Some people swear by to-do apps. Others believe they hinder productivity. And still others spend 20 years perfecting the ideal to-do list format, as the creator of the Bullet Journal system did.

Whatever your take on to-do lists, it's always interesting to peer into how the world's most successful stay productive. Oftentimes innovative thinkers prefer tools that have been around for decades. It's why Moleskine's classic notebook still reigns supreme. While technology continues to charge forward, we often find ourselves craving old-fashioned pen and paper to make our lists.

That's why this 98-year-old to-do list method is still quite relevant. Fast Company unearthed the story of this "ancient" system, called Ivy Lee Method. When considering the challenges to staying productive in the modern world, the method is spot-on. The key to the success of this to-do list system is that it forces you to prioritize and focus. If you find yourself easily distracted by Facebook notifications, emails and iMessages, then this to-do list just might do the trick.

Old habits die hard

Here's a brief recap of the to-do list founding story: In 1918, Charles M. Schwab -- one of the richest men in the world at the time -- hired productivity consultant Ivy Lee to help his executives learn how to get more done. Lee did not charge for his services. He just told Schwab to implement the method, see how it went over the next three months, and then pay what he thought the advice was worth. Three months later, Schwab mailed Lee a check for $25,000. (According to my expert use of Google, that's roughly $431,000 today.) For the full story, check out self-improvement writer James Clear's blog post.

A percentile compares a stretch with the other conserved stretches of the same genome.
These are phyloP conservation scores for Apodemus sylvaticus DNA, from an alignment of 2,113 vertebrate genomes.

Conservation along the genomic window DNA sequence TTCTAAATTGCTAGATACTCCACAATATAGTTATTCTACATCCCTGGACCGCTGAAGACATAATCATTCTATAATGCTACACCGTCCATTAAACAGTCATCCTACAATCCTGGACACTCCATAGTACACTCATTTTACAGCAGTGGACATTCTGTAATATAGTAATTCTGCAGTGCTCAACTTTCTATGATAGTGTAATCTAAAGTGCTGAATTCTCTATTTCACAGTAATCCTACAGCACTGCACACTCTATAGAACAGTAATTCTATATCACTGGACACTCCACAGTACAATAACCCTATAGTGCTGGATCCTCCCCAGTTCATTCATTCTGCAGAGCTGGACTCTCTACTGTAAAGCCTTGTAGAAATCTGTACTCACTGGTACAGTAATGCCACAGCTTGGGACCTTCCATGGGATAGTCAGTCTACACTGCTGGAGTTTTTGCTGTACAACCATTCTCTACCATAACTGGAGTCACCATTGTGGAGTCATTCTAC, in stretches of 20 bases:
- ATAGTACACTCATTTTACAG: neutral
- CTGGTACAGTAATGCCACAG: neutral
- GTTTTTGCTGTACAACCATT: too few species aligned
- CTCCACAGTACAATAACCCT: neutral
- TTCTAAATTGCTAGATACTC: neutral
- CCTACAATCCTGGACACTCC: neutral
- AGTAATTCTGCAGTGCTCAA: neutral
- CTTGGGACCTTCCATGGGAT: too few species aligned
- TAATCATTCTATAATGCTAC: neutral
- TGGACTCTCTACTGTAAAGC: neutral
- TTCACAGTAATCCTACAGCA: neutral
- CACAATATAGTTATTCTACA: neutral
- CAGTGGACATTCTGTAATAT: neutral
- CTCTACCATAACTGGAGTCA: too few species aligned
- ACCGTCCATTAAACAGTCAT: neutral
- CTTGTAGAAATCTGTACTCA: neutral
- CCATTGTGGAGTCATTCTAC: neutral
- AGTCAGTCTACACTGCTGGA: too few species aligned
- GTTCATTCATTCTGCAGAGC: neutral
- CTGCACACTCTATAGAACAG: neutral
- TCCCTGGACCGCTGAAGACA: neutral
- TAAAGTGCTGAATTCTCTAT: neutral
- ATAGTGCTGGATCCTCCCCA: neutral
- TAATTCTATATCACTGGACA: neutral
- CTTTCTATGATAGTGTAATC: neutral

The Ivy Lee Method

This was Lee's to-do list method, which is all about priority management and minimizing distractions. No multitasking and no squeezing in 17 things into one day.

  1. At the end of your work day, list the six most important things you want to accomplish. Only six. No more, no less.
  2. The first thing should be the most important. The sixth should be the least.
  3. Tomorrow, start with the first task. Focus on the task until it's complete. Move to task two.
  4. At the end of the day, move the items you didn't finish to tomorrow's list.
  5. Repeat every single day.

"The bottom line?" James Clear writes, "Do the most important thing first each day. It's the only productivity trick you need."

Published on: Aug 26, 2016
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